no human tribunal can take cogniZance. A man of fortune has an undoubted legal right to direct, that after his decease, a part or the whole of his estate shall be appropriated for the erection and endowment of a public seminary, upon the most liberal scale of expenditure. Under this right, Mr. Girard thought proper to set apart two millions of dollars, for the purposes just mentioned; the college to be built in or near the city of Philadelphia. The work was commenced, upon a magnificent plan, soon after his death. Various causes have retarded the enterprise; but we understand the buildings are to be finished and the college is to be organized as soon as the state of the funds will allow. The great question is settled. The Supreme Court has decided that it is a “charity,” within the meaning of the law, and nothing, apparently, can hinder its going into full operation. We can not retard the work a moment, if we would, and we ought not, if we could, provided that it promises to be made a useful institution. But we think, that if it was Mr. Girard's design to benefit the city of Philadelphia to the full value of that part of his vast estate, which he devoted to the purposes of education, he committed a great mistake, in ordering the erection of a college for the exclusive benefit of orphan boys. There are thousands of other poor boys, in every great city, quite as destitute as the orphans. Had he appropriated his two millions of dollars for the support of five or ten free schools, somewhat after the pattern of the free schools of Boston, who can help seeing, that infinitely more good might have been done * His heart, however, was set upon building one great charitable seminary; and he chose to restrict its privileges to one class of poor boys, as he no doubt had a legal right to do. Whether his trustees have been as economical as he intended they should be, in the plan and finish of the buildings, is a question which we have not the means of answering. All we know is, that they have been charged by some with great extravagance. In point of fact, the main edifice, when finished, will be the most costly structure, for educational purposes, in the United States. When, despite our clerical garb, we some time ago crossed its ample threshold, and traversed its magnificent apartments, we could not help asking ourselves, Is this the palace in which orphan boys are to be educated, to prepare them for the hard service and humble stations to which they are destined in future life Is it wise, is it benevolent, to take homeless and parentless children from the lanes and cellars of a populous city, to feed and clothe and educate them under the ablest masters, from eight to twelve years, in the midst of all this costliness and splendor 2 What habits and expectations will they insensibly form here * How will they feel when they come to bid adieu to these lofty colonnades—these shady and graveled walks—these enchanted grounds, and to find their homes under lowly roofs, with hard toil and coarse fare * What sort of apprentices will these boys make, going directly, as it is expected they will, from this marble palace into the humble workshops of the city P Will they be contented Will they submit to all the toil and confinement by which their respective trades are to be acquired 2 Will they make sober, industrious and useful members of society, or will they, in disgust, break away from their masters, and recklessly “seek their fortunes,” in roving idleness and dissipation ? We confess, that the more we reflect upon the subject, the stronger is our conviction that Mr. Girard's College must and will prove a splendid failure. We ask our readers to look for one moment at the condition of his will. He requires, that when the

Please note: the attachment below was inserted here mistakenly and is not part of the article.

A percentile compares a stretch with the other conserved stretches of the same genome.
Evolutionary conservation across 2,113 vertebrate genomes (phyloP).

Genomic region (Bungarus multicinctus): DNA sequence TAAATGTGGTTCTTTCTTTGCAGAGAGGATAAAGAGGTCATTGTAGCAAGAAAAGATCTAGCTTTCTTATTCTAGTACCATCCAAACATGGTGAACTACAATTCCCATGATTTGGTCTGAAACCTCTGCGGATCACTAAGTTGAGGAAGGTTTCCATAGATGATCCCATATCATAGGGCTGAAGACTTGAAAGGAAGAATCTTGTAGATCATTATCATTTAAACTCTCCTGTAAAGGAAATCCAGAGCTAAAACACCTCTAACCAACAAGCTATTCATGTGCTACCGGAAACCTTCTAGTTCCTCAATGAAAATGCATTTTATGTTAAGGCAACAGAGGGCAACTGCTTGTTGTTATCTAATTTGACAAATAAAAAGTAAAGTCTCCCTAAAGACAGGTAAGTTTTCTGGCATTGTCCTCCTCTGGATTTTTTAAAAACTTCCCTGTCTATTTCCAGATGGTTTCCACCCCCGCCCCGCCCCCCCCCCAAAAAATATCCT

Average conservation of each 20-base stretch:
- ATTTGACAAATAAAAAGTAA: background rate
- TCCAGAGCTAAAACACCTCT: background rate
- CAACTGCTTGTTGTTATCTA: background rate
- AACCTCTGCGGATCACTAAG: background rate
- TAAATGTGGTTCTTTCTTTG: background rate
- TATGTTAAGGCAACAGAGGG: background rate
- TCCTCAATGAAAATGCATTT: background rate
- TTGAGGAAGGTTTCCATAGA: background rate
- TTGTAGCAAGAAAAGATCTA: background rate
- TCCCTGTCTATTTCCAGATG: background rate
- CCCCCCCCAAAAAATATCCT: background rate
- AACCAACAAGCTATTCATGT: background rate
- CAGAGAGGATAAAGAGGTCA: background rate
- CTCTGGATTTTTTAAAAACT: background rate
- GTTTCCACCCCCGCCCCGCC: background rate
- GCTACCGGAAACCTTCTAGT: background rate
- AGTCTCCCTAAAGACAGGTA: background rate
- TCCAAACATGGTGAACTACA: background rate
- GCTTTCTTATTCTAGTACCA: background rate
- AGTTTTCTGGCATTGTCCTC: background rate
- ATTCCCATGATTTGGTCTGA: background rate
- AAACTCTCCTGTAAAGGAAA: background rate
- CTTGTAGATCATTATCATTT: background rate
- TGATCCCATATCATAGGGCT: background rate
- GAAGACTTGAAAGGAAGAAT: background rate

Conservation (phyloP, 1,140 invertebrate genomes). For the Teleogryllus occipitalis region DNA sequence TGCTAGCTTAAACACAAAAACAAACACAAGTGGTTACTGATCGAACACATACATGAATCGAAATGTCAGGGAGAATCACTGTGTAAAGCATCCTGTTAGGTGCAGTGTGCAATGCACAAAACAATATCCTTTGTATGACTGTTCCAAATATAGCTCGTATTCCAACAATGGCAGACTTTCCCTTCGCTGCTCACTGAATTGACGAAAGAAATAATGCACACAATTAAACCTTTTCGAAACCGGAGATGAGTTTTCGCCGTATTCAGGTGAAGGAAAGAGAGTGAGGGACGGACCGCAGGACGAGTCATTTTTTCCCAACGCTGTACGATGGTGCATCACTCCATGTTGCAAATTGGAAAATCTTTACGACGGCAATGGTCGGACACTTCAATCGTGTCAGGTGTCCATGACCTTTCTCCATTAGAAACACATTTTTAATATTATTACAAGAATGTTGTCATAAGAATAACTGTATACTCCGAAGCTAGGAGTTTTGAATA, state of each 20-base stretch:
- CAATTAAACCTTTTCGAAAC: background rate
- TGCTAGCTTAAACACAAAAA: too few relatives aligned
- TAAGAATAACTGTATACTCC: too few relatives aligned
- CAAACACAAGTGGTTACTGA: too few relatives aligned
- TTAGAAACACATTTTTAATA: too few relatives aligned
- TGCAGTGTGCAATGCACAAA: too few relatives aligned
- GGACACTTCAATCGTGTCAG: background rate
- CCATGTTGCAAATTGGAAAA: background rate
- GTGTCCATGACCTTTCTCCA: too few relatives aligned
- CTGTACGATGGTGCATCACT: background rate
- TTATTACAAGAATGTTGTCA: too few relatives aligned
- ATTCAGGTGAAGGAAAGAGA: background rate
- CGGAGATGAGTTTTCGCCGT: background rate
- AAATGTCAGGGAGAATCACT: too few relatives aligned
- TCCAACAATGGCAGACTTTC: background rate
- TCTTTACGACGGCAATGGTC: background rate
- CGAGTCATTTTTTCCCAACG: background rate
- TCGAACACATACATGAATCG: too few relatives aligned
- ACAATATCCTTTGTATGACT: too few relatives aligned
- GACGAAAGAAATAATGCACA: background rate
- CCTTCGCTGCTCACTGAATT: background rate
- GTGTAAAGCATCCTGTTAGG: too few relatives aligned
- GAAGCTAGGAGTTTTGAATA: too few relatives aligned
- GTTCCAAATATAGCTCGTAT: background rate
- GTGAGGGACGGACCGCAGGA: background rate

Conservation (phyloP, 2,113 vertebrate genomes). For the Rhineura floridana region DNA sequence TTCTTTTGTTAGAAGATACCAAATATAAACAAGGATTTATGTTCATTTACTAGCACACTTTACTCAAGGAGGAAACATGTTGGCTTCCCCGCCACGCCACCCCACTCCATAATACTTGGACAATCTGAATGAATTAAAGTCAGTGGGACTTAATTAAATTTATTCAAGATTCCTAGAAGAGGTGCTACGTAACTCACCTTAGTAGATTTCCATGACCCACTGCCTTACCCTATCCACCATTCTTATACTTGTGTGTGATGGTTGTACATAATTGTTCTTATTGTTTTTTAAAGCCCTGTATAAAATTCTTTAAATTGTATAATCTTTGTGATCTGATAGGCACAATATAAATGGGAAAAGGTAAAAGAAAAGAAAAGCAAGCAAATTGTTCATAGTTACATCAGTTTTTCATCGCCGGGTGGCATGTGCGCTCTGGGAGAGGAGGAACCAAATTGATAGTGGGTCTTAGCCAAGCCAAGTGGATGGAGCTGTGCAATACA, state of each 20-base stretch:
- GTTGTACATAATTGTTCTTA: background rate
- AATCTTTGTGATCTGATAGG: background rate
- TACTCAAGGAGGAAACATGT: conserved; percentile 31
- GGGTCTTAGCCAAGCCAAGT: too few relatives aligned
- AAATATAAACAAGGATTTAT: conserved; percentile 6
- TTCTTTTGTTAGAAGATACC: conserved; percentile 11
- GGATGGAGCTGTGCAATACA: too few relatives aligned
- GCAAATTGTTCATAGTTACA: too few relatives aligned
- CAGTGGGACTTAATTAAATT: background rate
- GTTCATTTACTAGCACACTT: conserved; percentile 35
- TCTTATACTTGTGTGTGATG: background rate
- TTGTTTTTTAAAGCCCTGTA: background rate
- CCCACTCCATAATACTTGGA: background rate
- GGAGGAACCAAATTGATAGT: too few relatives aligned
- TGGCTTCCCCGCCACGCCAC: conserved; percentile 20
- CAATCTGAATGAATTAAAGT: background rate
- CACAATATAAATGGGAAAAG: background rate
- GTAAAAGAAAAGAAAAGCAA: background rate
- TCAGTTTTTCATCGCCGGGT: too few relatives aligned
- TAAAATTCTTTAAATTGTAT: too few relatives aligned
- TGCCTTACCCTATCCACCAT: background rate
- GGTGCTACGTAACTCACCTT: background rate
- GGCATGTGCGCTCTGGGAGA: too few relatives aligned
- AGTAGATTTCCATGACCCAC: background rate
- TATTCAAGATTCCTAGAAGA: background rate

boys “shall respectively arrive at between fourteen and eighteen years of age, they shall then be bound out by the mayor, aldermen and citizens of Philadelphia, or under their directions, to suitable occupations, as those of agriculture, navigation, arts, mechanical trades and manufactures, according to their capacities and acquirements.” Now we do not believe it possible to carry out such a scheme, permanently and usefully, any where. It will be found, we are confident, that when the poor orphan boys of the Girard College are old enough to leave it and be apprenticed, as he directs, they will, with very few exceptions, feel quite above their condition and prospects in life. Bind them out at eighteen, or fourteen, you may, but you can not keep them. You have brought them up in a palace. Every want has been supplied, without a thought or effort of their own. They are as entirely unaccustomed to labor, as if they were the sons of noblemen, and they will never brook it. Though they will know a great deal more about grammar, and geography, and figures, than other poor boys of their age, they will not succeed half so well in the world. They will never be half so industrious, happy, or respectable. It will take some years for the system to work out its natural results; but they will begin to be developed, as soon as any considerable number of the boys are bound out, and we put it down as a moral certainty, that in less than a quarter of a century, there will be a general and settled conviction on the public mind, that the Girard College can not answer the great end for which it was professedly established. It may be kept up a great while; for what else can the trustees do with the funds—but in our soberest judgment, experience will ultimately convince all candid minds, that it had been better for the poor orphan boys of Philadelphia, if it had never been thought of Strenuous advocates as we are and ever have been for the education of all the children of the poor, as well as of the rich, we should be very sorry to have the wealthy men of other cities follow Mr. Girard’s example, by founding colleges exclusively for the education of poor children, whether orphans, or others. They are not the institutions which the lower class of a city population want. Free schools, open to all and of so high a character as to attract all, are the seminaries which should be cherished by public and private munificence. Nothing could be more anti-republican than a general separation of the rich from the poor, or the poor from the rich, in our schools and colleges. With regard to that remarkable clause in the twenty first section of Mr. Girard's will, which peremptorily “enjoins and requires, that no ecclesiastic, missionary, or minister of any sect whatsoever, shall ever hold or exercise any station or duty whatever, in the said college, nor shall any such person ever be admitted, for any purpose, or as a visitor, within the premises,” we wish to judge as charitably as we can, of his meaning and motives. But it does strike us very much as it did Mr. Webster. It betrays a jealousy of the whole body of Christian ministers, which goes beyond any thing we ever met with. No missionary or minister of any sect, shall ever be admitted for any purpose / Laymen of all religions and of no religion, may be employed as teachers; may hold the office of visitors; may come and go at their pleasure; but no minister of the gospel may ever pass the threshold! Against all such the iron gates are to be closed forever. No minister may ever pray there, or utter a word of consolation, or even enter there, though half the orphans were on their death-beds. Whatever Mr. Girard’s motives might be, it is difficult for us to imagine, how he could more cruelly have aspersed the characters of the